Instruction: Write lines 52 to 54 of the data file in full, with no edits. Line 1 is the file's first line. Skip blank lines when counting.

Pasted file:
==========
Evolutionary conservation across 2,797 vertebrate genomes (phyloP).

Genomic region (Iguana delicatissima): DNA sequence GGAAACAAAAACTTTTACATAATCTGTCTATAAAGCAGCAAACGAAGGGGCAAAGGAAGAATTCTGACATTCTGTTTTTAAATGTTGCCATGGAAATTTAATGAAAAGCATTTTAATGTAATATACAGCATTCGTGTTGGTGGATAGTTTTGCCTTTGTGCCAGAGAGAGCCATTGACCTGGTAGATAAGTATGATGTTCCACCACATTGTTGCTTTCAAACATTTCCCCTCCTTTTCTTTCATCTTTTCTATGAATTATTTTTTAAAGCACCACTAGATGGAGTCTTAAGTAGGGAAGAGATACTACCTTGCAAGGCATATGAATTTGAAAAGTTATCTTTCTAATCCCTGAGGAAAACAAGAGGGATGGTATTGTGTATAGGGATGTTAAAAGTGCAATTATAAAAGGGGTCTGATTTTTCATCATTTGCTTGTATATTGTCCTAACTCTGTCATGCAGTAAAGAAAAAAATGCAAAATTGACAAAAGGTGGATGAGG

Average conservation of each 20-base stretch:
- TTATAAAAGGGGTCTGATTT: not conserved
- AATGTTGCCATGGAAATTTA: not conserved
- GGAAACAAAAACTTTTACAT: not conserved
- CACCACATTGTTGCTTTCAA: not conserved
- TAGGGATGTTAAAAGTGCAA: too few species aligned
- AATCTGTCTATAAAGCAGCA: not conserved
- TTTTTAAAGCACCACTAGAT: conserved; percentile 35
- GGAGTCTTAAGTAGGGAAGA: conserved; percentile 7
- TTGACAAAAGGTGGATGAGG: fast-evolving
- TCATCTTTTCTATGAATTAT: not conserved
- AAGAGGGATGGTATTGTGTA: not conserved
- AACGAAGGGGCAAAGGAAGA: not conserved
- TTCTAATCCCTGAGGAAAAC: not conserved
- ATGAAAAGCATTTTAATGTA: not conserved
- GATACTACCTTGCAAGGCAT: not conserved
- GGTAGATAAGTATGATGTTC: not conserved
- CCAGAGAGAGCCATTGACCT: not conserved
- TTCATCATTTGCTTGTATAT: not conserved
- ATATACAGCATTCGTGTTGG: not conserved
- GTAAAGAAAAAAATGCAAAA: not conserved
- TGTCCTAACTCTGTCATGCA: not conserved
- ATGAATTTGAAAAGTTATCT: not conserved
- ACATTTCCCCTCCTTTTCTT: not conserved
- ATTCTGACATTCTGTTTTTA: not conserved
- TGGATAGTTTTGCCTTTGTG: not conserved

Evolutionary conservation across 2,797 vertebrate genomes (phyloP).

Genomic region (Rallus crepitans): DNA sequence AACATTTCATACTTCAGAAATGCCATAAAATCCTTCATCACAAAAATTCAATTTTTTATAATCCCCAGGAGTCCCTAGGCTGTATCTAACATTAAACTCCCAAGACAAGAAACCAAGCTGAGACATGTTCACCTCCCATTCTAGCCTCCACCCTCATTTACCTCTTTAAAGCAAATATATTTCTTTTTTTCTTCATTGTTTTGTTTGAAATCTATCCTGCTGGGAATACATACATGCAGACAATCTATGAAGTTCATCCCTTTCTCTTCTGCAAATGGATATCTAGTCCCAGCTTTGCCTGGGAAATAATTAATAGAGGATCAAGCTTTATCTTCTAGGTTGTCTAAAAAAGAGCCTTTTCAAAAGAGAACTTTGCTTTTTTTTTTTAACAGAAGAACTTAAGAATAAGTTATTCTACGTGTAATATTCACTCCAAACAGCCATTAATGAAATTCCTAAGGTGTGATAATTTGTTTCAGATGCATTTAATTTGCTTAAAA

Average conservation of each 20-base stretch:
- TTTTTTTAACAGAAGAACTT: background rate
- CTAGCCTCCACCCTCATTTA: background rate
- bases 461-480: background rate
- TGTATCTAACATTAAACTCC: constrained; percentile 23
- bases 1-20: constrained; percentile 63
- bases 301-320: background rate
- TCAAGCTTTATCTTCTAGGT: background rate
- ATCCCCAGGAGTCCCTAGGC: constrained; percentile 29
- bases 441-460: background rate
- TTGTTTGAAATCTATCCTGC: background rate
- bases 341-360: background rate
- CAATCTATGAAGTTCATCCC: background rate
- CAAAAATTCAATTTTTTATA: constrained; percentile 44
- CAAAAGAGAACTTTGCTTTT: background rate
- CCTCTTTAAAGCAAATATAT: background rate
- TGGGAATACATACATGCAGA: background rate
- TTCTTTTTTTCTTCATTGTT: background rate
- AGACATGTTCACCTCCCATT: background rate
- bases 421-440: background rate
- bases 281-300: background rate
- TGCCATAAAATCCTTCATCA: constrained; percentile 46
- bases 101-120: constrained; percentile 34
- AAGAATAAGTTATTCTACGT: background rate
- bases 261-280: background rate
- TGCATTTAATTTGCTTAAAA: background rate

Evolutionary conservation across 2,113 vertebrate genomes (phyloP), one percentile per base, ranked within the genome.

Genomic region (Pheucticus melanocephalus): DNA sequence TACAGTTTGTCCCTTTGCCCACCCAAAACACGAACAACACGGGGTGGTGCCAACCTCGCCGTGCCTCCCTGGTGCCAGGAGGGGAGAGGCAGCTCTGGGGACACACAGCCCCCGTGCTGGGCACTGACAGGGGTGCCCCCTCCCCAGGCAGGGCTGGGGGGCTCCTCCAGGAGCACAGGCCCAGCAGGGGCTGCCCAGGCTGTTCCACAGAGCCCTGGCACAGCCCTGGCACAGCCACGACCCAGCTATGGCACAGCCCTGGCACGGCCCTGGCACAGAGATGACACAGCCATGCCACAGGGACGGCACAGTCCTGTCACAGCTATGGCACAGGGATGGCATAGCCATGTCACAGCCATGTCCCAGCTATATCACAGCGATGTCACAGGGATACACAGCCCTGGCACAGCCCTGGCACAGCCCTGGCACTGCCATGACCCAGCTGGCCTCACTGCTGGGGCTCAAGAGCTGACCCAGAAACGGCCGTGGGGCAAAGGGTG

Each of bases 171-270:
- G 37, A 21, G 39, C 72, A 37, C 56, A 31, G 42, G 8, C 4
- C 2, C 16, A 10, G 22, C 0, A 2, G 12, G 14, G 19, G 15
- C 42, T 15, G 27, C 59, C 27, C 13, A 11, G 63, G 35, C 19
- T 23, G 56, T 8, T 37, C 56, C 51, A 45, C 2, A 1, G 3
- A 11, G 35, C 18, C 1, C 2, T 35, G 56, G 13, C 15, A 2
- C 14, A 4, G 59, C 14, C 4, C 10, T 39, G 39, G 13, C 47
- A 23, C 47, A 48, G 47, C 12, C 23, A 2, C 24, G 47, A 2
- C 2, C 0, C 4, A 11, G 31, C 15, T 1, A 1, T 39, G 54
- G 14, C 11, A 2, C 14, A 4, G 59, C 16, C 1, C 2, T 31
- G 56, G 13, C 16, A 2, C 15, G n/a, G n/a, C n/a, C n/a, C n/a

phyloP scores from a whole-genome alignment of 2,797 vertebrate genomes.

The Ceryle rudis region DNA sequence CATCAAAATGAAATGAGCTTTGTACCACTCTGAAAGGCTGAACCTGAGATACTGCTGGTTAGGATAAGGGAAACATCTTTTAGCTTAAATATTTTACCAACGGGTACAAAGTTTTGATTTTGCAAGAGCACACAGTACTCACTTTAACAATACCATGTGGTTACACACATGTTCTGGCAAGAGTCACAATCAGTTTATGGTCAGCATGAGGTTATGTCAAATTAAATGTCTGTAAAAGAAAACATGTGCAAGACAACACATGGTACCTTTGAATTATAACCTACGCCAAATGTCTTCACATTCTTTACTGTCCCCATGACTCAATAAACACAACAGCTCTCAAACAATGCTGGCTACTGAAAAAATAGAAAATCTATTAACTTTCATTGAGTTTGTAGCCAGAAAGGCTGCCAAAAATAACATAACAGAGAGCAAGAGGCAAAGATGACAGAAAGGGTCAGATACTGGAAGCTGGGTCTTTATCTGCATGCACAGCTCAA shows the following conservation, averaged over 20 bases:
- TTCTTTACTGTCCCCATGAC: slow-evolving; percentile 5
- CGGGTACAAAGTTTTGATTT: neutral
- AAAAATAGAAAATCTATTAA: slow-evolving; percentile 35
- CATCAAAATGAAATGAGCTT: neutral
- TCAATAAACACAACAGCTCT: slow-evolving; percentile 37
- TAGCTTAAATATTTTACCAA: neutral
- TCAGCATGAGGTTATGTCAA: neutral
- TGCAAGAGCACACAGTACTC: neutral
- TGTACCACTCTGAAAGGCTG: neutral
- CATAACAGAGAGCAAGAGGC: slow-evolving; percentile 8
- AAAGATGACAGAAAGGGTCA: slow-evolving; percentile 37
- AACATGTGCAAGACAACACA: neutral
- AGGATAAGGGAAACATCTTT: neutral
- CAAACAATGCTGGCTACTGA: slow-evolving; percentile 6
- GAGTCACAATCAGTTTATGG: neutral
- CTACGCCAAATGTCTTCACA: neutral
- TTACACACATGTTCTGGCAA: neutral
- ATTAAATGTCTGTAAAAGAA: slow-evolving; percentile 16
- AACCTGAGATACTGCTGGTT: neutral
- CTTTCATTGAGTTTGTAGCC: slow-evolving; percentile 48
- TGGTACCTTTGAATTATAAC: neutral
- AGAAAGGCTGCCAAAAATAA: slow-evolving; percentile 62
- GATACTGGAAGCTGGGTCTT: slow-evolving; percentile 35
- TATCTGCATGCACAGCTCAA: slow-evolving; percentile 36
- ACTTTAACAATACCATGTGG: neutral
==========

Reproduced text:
- TGCCATAAAATCCTTCATCA: constrained; percentile 46
- bases 101-120: constrained; percentile 34
- AAGAATAAGTTATTCTACGT: background rate